The Chandrayaan-3 rover currently charting the Moon’s south pole has identified elements indicating the region’s unique composition.
Using its Alpha Particle X-ray Spectrometer (APXS), the rover has identified a mix of elements known to be present in lunar regolith, including oxygen, silicon, aluminium, calcium, iron and titanium. Together, these constitute 99% of the Moon’s loose, rocky soil.
But other elements have been found too. Manganese is one of the rarer elements known among the remaining 1% of the Moon’s soil.
And, now, the Chandrayaan-3 rover’s onboard instruments have identified the presence of chromium and sulphur.
To do so, the rover’s Laser-Induced Breakdown Spectroscopy (LIBS) instrument exposed its regolith samples to high-intensity laser pulses. These energetic pulses concentrate on the sample’s surface, turning it into hot plasma. Elements within this plasma emit unique wavelengths of light, which LIBS analyses.
Samples were also subject to high-intensity rays emitted by the Alpha Particle X-Ray Spectrometer (APXS). Once exposed to alpha particles and X-rays, elements within the sample emit their own unique X-ray signatures, which are measured to identify the substances present. Both instruments identified the presence of sulphur, while chromium was only distinguished by LIBS.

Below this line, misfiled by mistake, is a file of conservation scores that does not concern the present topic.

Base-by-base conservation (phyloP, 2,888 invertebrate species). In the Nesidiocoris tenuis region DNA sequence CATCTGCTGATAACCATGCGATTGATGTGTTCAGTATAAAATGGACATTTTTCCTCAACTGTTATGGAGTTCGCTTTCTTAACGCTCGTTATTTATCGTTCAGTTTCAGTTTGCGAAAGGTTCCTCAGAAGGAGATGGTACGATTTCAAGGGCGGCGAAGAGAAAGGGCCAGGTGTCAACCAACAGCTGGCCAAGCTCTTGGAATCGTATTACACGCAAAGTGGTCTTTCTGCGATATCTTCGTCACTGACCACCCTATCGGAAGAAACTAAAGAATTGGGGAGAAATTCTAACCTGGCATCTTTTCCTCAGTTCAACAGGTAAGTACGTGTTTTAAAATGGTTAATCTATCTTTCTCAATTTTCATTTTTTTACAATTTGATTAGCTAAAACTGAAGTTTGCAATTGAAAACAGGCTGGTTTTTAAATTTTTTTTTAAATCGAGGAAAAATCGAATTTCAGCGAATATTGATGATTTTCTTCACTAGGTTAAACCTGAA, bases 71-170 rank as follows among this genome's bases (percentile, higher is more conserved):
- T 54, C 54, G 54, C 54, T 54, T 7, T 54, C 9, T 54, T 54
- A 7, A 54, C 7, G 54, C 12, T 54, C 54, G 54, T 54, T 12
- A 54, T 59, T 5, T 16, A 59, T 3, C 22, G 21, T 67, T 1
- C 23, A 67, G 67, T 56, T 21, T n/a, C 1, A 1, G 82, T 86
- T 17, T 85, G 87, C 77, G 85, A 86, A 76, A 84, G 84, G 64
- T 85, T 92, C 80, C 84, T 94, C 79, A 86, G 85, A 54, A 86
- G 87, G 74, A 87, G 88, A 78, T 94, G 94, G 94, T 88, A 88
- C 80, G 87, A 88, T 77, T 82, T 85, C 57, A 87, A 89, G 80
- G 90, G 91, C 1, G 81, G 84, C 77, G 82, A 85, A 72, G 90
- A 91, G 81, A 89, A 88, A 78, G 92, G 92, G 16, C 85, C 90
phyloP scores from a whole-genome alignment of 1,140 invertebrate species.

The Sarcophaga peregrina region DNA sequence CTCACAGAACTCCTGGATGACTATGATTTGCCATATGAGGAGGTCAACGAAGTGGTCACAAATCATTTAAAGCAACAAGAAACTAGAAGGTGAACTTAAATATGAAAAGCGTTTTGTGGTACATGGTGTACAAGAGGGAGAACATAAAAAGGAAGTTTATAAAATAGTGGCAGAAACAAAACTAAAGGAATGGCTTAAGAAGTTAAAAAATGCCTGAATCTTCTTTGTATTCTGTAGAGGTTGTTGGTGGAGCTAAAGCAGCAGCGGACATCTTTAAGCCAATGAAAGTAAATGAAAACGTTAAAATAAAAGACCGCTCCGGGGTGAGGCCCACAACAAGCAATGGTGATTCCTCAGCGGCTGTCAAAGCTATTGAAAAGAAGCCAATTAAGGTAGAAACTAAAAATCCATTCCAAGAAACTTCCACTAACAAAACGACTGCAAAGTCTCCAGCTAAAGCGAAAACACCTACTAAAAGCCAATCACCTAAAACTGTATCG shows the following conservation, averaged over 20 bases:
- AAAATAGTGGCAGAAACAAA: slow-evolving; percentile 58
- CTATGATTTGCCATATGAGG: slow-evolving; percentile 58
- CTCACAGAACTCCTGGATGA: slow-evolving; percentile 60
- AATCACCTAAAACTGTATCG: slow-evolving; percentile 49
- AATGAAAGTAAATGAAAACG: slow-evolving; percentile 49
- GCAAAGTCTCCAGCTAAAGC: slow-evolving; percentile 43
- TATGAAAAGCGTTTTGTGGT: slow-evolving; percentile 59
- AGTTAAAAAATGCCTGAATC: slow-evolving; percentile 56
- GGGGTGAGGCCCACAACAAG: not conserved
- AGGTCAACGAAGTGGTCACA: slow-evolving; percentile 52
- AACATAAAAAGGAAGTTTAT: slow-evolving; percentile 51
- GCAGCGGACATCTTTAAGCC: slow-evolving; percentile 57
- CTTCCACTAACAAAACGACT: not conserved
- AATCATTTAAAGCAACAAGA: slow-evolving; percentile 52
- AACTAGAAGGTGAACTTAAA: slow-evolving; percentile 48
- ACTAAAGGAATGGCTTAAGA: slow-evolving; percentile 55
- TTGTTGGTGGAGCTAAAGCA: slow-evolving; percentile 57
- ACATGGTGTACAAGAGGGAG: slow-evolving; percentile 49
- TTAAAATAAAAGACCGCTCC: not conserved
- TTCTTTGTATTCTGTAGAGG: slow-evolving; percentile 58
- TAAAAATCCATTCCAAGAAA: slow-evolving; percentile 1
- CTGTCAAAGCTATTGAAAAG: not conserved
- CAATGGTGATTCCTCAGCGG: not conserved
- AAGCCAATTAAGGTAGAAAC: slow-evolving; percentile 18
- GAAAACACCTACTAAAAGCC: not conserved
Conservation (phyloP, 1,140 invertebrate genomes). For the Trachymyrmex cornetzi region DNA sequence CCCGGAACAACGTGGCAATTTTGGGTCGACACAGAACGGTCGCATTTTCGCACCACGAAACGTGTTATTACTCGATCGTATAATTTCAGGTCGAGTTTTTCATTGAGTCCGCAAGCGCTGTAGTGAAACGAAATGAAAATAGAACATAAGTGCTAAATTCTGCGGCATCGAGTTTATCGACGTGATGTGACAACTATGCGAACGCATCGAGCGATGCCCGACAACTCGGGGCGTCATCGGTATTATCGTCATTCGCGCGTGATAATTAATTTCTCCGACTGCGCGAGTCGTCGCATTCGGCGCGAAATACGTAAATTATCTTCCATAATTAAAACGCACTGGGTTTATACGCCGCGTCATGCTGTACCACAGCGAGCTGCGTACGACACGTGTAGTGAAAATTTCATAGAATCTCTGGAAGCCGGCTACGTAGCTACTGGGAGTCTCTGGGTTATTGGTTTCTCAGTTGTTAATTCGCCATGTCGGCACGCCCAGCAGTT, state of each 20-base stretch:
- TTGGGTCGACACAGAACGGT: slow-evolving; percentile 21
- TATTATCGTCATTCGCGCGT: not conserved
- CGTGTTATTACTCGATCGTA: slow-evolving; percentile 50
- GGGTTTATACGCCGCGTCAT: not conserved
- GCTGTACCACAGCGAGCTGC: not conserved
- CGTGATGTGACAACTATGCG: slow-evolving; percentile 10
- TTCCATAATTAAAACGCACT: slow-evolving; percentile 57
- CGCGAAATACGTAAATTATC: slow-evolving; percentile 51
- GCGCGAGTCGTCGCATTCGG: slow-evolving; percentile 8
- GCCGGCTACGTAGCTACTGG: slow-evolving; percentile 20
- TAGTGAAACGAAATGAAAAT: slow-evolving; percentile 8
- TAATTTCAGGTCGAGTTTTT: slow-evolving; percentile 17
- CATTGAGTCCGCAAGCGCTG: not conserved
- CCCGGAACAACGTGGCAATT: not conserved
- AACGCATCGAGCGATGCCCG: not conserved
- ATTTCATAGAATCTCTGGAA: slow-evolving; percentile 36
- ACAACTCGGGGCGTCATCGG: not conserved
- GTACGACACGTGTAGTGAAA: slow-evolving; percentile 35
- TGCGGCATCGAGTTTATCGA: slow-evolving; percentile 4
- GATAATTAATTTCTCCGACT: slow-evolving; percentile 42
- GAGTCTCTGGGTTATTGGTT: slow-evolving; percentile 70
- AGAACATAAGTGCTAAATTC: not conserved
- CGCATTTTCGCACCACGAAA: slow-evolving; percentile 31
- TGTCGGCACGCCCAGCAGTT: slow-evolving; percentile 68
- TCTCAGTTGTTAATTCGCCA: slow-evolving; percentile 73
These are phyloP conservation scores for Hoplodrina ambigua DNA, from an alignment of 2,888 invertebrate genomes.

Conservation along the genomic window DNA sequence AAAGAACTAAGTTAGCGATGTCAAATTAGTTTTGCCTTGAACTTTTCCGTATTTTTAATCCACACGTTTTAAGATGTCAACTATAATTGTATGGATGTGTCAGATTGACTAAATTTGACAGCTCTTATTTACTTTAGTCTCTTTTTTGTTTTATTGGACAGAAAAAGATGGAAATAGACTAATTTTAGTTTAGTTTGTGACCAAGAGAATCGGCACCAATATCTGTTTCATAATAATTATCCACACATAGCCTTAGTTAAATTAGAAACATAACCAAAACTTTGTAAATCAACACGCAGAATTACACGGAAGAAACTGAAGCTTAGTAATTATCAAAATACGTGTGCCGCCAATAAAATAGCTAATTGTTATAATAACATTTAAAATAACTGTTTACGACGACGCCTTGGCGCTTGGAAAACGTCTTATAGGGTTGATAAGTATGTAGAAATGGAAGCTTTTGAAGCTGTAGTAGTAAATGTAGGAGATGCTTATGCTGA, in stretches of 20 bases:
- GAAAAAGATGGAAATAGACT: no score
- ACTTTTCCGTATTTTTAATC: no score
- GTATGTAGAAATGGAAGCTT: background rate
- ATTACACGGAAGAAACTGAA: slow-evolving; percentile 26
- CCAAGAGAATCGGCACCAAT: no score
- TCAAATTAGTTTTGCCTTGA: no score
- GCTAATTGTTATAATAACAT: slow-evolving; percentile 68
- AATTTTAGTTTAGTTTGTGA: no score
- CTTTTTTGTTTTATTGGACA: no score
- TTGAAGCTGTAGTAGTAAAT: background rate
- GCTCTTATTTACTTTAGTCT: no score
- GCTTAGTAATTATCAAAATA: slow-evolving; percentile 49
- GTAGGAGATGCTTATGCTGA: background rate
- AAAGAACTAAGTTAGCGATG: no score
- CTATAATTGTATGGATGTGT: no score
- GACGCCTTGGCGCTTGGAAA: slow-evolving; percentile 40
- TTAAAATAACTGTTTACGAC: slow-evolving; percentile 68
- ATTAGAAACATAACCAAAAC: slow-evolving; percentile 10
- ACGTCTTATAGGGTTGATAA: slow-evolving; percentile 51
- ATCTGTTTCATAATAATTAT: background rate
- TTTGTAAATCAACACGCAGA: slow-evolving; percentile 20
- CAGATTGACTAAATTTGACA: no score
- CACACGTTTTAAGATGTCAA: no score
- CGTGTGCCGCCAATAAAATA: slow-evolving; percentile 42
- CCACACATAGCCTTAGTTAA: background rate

While both have been previously encountered on the lunar surface, they constitute such small amounts in the soil that their discovery at the bottom of the Moon is noteworthy. The presence of sulphur is used as an indicator of volcanic activity on Earth and throughout the solar system. Chinese studies recently shed light on historic lava flows on the Moon’s surface.
Chandrayaan-3 has yet to find hydrogen at the lunar south pole. This is one of the mission’s primary objectives, as well as the hunt for water which together could potentially serve the needs of future crewed Moon landings.
India recently became the fourth nation to successfully land a vehicle on the Moon and the first to do so at the unexplored southern pole.